Earlier this week I watched the Fox Business Channel Republic debate. Well, I watched about twenty minutes of it, and then decided to go back to a little woodworking project I have right now. I am really starting to lose steam in watching these debates, because they're repetitive and boring.
Anyways, I think it was the fourth debate? Something like that. Who knows at this point? I gave up on this one too early to really know what happened. Hey let's try to extrapolate reality from Twitter, shall we?
Same methodology as before, downloaded tweets from the debate following the debate, then ran them through various algorithms.
Donald Trump is the candidate most mentioned, and at the center of everything, along with Ben Carson and Marco Rubio. It's pseudo-sarcastic wordcloud time! Bush and Cruz are in there too, but Fiorina is strangely missing from the cloud.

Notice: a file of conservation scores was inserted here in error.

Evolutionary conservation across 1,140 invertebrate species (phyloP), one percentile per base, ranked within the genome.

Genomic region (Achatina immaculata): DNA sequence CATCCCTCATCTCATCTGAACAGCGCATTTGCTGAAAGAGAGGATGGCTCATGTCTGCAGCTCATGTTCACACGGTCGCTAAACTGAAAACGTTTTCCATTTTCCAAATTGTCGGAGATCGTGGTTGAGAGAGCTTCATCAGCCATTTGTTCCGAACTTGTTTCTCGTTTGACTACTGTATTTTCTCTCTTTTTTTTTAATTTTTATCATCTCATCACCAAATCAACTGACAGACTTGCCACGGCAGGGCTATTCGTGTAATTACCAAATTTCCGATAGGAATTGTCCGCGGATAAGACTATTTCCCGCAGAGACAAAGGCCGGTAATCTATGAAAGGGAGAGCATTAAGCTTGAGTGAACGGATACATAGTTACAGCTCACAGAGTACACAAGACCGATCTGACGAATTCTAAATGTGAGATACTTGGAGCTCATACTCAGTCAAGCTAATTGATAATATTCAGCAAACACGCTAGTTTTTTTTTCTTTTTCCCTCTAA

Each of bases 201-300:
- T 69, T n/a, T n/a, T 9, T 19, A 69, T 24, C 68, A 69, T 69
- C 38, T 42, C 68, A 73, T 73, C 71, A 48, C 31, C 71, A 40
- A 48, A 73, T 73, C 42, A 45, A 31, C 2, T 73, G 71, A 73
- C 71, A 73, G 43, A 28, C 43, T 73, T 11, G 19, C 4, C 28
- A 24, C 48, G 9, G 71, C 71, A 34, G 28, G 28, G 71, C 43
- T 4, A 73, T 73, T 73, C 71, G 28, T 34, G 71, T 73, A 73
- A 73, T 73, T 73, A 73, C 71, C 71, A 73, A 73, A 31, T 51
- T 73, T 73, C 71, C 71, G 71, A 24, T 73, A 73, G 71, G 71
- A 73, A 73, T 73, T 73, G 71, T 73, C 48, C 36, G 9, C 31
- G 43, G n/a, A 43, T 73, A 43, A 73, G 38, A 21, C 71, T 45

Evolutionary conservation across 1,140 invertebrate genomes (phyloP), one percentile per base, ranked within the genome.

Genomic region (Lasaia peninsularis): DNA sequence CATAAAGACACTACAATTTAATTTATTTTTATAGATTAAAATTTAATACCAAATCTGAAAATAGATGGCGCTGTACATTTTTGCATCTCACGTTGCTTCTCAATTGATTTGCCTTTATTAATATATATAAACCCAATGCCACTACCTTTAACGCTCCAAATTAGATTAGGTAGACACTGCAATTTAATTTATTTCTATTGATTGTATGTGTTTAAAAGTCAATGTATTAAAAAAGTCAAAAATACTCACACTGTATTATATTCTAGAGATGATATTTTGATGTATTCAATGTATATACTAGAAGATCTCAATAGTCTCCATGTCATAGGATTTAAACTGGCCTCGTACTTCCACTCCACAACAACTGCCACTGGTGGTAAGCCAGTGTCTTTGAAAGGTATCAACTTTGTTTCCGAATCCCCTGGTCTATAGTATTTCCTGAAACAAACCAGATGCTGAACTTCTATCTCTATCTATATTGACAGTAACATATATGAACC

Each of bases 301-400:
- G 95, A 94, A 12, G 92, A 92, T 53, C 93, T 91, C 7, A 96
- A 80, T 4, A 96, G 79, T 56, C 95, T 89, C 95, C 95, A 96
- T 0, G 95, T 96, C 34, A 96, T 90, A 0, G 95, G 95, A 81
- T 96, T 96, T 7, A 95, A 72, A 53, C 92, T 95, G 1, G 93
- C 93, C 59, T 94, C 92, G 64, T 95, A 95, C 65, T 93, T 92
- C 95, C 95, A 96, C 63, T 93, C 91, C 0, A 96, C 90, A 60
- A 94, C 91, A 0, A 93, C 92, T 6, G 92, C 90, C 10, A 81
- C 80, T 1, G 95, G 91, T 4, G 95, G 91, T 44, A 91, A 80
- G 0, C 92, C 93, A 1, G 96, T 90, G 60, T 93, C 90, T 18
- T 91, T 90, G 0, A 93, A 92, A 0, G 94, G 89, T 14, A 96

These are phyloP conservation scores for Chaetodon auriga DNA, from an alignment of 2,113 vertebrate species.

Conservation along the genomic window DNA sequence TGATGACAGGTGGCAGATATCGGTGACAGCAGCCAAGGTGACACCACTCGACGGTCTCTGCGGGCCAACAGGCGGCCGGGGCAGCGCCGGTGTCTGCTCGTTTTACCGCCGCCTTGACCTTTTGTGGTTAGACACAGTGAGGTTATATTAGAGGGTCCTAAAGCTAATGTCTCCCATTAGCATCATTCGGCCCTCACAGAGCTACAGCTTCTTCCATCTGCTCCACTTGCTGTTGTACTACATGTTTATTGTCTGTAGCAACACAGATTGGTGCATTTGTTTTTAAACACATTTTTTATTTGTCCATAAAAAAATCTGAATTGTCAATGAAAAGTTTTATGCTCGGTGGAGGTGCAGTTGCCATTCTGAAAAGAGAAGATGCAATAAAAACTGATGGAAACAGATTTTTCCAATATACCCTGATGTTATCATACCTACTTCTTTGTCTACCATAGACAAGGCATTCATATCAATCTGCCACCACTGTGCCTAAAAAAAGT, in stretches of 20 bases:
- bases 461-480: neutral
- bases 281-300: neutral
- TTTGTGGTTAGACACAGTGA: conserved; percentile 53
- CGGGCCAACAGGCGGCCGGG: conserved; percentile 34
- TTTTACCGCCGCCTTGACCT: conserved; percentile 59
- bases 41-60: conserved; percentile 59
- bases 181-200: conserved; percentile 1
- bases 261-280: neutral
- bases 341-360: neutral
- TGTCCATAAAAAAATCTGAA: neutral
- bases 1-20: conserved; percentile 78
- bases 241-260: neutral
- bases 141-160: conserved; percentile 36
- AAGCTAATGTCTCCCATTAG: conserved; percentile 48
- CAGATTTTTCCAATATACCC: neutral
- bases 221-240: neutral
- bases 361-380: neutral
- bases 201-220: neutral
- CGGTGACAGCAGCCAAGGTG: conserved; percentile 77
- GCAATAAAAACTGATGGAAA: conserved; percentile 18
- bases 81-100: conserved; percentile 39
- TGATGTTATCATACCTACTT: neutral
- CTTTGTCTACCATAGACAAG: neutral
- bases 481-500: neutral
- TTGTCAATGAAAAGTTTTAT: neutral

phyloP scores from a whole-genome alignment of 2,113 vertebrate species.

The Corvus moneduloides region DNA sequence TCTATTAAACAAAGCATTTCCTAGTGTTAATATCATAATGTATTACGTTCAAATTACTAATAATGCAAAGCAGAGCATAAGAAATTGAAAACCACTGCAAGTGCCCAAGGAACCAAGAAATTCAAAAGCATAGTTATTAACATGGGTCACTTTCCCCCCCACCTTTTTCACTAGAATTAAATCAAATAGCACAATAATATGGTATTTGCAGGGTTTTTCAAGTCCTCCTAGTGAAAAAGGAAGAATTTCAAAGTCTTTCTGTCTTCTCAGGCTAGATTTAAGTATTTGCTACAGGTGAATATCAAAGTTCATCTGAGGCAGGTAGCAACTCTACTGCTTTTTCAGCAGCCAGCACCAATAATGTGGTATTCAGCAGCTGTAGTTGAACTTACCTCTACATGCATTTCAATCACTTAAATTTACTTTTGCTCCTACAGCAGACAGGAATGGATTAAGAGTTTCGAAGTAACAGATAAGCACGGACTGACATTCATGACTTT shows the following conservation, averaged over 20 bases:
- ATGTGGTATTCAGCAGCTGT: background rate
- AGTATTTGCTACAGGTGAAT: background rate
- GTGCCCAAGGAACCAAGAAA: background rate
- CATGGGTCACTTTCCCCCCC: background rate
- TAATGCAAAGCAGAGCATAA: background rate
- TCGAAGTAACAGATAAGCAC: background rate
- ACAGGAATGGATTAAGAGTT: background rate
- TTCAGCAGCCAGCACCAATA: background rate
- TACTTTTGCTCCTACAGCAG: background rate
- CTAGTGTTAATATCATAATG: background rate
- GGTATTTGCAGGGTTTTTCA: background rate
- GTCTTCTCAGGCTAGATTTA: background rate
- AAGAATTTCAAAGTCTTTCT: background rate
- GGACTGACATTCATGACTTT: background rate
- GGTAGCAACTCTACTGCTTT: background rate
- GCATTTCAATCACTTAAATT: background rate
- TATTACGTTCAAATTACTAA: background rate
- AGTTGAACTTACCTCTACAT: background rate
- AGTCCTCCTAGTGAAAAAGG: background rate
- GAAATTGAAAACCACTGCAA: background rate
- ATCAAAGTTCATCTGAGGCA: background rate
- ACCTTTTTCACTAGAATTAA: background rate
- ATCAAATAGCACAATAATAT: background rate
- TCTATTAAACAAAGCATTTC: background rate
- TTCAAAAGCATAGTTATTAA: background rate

Trump is still receiving mentions at 2:1 rate as other candidates (Rubio and Carson). Rubio and Carson are virtually tied. Fiorina has gone from the #2 candidate of interest to drawing about 10% of Trump. Trump and Bush have the lowest negative tweet percentage.
Though not generating a lot of her own traffic, Fiorina is generating a lot of ReTweets and Favorites per original tweet. I calculated a new metric here, which is number of ReTweets and Favorites per tweet about each candidate. The interesting thing here, is that while Fiorina dropped off the map content-wise, the tweets about her get a more attention than everyone else (excluding Trump).
People refer to Carly Fiorina by her first name much more than any other candidate. This is a fun metric I put together after someone alerted me to the different ways we address presidential candidates. Essentially: the one female candidate in the race is much more likely to be referred to by her first name than the other top candidates. The closest candidate is Jeb Bush, who at one time had a campaign slogan that was simply "Jeb!". This could be because Fiorina's last name is somewhat hard to spell, or that she prefers Carly, but it is certainly interesting that the one woman in the race is addressed this differently.